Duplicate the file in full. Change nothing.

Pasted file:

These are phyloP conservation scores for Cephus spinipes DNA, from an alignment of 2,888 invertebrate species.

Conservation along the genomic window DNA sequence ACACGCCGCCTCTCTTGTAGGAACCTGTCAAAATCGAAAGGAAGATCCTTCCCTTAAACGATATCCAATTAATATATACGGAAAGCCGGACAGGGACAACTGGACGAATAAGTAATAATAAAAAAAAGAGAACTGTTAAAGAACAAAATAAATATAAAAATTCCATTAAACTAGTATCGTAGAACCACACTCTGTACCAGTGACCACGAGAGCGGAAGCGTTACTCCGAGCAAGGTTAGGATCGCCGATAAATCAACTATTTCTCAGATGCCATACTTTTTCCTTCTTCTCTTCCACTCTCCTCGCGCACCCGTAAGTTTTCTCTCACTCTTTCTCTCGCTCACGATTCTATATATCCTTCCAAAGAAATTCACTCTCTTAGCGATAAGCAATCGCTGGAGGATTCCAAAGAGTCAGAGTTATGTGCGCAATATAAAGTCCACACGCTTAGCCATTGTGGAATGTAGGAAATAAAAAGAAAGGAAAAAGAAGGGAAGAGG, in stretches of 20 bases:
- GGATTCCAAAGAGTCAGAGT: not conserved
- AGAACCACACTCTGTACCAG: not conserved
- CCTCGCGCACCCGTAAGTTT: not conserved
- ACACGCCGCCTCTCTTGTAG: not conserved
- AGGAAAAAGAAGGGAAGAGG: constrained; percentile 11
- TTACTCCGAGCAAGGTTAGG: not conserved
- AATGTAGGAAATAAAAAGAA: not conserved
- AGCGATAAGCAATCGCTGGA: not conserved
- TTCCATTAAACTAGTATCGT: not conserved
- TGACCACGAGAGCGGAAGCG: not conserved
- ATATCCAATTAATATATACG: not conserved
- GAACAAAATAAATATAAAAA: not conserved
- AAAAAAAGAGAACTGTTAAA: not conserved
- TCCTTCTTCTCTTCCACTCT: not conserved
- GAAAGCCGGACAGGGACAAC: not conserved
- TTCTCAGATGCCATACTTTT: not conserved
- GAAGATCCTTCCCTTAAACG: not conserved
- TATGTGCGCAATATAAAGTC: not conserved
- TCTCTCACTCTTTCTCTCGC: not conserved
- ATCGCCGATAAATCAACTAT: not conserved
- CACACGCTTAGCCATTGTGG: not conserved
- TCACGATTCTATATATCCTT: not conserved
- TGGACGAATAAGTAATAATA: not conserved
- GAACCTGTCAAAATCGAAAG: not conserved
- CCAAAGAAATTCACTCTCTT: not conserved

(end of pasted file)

These are phyloP conservation scores for Cephus spinipes DNA, from an alignment of 2,888 invertebrate species.

Conservation along the genomic window DNA sequence ACACGCCGCCTCTCTTGTAGGAACCTGTCAAAATCGAAAGGAAGATCCTTCCCTTAAACGATATCCAATTAATATATACGGAAAGCCGGACAGGGACAACTGGACGAATAAGTAATAATAAAAAAAAGAGAACTGTTAAAGAACAAAATAAATATAAAAATTCCATTAAACTAGTATCGTAGAACCACACTCTGTACCAGTGACCACGAGAGCGGAAGCGTTACTCCGAGCAAGGTTAGGATCGCCGATAAATCAACTATTTCTCAGATGCCATACTTTTTCCTTCTTCTCTTCCACTCTCCTCGCGCACCCGTAAGTTTTCTCTCACTCTTTCTCTCGCTCACGATTCTATATATCCTTCCAAAGAAATTCACTCTCTTAGCGATAAGCAATCGCTGGAGGATTCCAAAGAGTCAGAGTTATGTGCGCAATATAAAGTCCACACGCTTAGCCATTGTGGAATGTAGGAAATAAAAAGAAAGGAAAAAGAAGGGAAGAGG, in stretches of 20 bases:
- GGATTCCAAAGAGTCAGAGT: not conserved
- AGAACCACACTCTGTACCAG: not conserved
- CCTCGCGCACCCGTAAGTTT: not conserved
- ACACGCCGCCTCTCTTGTAG: not conserved
- AGGAAAAAGAAGGGAAGAGG: constrained; percentile 11
- TTACTCCGAGCAAGGTTAGG: not conserved
- AATGTAGGAAATAAAAAGAA: not conserved
- AGCGATAAGCAATCGCTGGA: not conserved
- TTCCATTAAACTAGTATCGT: not conserved
- TGACCACGAGAGCGGAAGCG: not conserved
- ATATCCAATTAATATATACG: not conserved
- GAACAAAATAAATATAAAAA: not conserved
- AAAAAAAGAGAACTGTTAAA: not conserved
- TCCTTCTTCTCTTCCACTCT: not conserved
- GAAAGCCGGACAGGGACAAC: not conserved
- TTCTCAGATGCCATACTTTT: not conserved
- GAAGATCCTTCCCTTAAACG: not conserved
- TATGTGCGCAATATAAAGTC: not conserved
- TCTCTCACTCTTTCTCTCGC: not conserved
- ATCGCCGATAAATCAACTAT: not conserved
- CACACGCTTAGCCATTGTGG: not conserved
- TCACGATTCTATATATCCTT: not conserved
- TGGACGAATAAGTAATAATA: not conserved
- GAACCTGTCAAAATCGAAAG: not conserved
- CCAAAGAAATTCACTCTCTT: not conserved